How Often Should You Replace Your Toothbrush?


Do you remember the last time you got a new toothbrush? We throw away expired meals, replenish vitamins and supplements, and change cosmetic products on a regular basis. Yet, regarding health and beauty, our oral hygiene receives less care or consideration than other parts of our regimen. However, specific key regulations and suggestions must be followed to maintain excellent oral health. Visit to learn more about maintaining dental health.

How often should you replace your toothbrush?

The American Dental Association (ADA) and most dentists recommend replacing your toothbrush after three months of use. Brushes wear out with everyday use and become less efficient at removing plaque from teeth and gums. According to studies, the bristles split down and lose their strength after three months.

Another thing we do not usually consider (and do not wish to think about) is that bacteria can lurk and build up in the bristles of our toothbrushes. As a result, replacing your toothbrush after a cold is essential to avoid reinfection.  

Fungus and germs can grow if the bristles are not adequately cared for. After use, rinse and dry your toothbrush appropriately before keeping it uncovered vertically and away from other used toothbrushes. If traveling, cover your toothbrush head to guard it and limit bacterial transmission.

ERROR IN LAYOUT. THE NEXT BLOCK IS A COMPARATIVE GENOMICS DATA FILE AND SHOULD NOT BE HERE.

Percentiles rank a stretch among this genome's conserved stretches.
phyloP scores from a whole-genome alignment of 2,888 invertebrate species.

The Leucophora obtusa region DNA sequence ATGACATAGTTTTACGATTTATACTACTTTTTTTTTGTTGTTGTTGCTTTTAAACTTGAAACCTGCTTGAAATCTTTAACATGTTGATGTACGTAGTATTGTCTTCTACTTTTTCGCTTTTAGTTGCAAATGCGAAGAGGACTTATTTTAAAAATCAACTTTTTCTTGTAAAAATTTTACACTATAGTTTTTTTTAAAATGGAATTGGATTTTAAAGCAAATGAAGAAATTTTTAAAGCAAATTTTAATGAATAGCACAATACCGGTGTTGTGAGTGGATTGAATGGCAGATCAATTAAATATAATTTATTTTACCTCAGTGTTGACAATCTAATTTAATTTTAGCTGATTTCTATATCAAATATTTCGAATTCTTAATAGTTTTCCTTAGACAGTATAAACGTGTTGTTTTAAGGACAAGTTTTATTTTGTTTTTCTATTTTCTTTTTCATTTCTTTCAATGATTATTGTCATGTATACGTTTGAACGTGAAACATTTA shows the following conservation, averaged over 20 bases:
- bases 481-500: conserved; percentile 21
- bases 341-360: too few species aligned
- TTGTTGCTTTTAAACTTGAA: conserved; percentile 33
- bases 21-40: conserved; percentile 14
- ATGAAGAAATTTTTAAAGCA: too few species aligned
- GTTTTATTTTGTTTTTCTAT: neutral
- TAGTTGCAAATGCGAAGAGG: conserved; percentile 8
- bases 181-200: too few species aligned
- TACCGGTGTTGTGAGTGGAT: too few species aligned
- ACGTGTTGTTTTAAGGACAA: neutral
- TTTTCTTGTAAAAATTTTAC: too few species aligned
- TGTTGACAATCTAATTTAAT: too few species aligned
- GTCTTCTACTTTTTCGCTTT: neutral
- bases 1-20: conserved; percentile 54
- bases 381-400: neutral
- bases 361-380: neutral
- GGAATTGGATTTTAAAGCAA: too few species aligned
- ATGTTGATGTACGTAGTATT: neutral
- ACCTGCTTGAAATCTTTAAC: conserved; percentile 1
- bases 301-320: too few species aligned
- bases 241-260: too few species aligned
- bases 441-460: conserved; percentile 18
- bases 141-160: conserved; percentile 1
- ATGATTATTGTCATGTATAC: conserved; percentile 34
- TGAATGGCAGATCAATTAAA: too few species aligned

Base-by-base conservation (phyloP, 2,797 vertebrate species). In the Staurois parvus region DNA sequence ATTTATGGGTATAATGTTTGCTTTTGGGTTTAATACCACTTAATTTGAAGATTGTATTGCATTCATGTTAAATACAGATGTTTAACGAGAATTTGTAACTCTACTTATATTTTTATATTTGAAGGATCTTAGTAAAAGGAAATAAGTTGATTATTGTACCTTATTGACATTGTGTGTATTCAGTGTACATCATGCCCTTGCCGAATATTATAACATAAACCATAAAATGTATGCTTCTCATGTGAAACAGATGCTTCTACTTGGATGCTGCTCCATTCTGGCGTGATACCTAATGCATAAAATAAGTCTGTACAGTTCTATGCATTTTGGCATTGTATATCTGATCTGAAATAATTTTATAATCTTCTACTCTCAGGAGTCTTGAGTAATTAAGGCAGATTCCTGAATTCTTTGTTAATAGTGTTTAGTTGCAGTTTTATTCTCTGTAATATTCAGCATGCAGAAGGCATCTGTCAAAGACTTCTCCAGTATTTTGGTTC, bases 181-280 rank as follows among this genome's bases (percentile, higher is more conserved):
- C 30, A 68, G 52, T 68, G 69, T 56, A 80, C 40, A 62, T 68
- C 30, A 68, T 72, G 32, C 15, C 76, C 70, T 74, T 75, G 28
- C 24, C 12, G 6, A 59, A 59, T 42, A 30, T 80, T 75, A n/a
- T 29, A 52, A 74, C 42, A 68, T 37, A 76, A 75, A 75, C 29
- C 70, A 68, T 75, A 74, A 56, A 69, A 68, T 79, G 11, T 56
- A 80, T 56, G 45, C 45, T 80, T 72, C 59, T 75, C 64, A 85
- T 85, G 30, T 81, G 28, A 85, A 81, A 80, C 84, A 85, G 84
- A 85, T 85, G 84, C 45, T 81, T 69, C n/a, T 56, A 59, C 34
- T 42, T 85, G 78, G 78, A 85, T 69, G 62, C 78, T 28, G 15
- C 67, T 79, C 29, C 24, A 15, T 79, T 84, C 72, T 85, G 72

If you cannot recall how long it has been, look at the condition of your toothbrush head, especially if the bristles are fanning out, worn out, or frayed, or if you see dark color changes indicate mold.

What will happen if you do not change your toothbrush often enough?

If the fact that germs and fungi grow on your toothbrush bristles over time is not sufficient motivation to change your toothbrush more frequently, there are a number of other hazards and unwelcome issues that come with not replacing your toothbrush. One problem is that obsolete toothbrushes become inefficient at clearing plaque from your teeth, causing gingivitis. Gingivitis, if left untreated, causes infection, leading to tooth loss.

Things to consider when buying dental products

During your next dental screening and cleaning, ask your dentist for guidance on what you should buy depending on your specific needs, oral health, etc.

Buy toothbrushes with soft bristles, as stiff bristles can damage your teeth and gums. Choose a toothbrush head size that only brushes one or two teeth at a time, use ADA-approved fluoride toothpaste, and consider using mouthwash to reduce and fight plaque and gingivitis, and yes, do not forget to floss!

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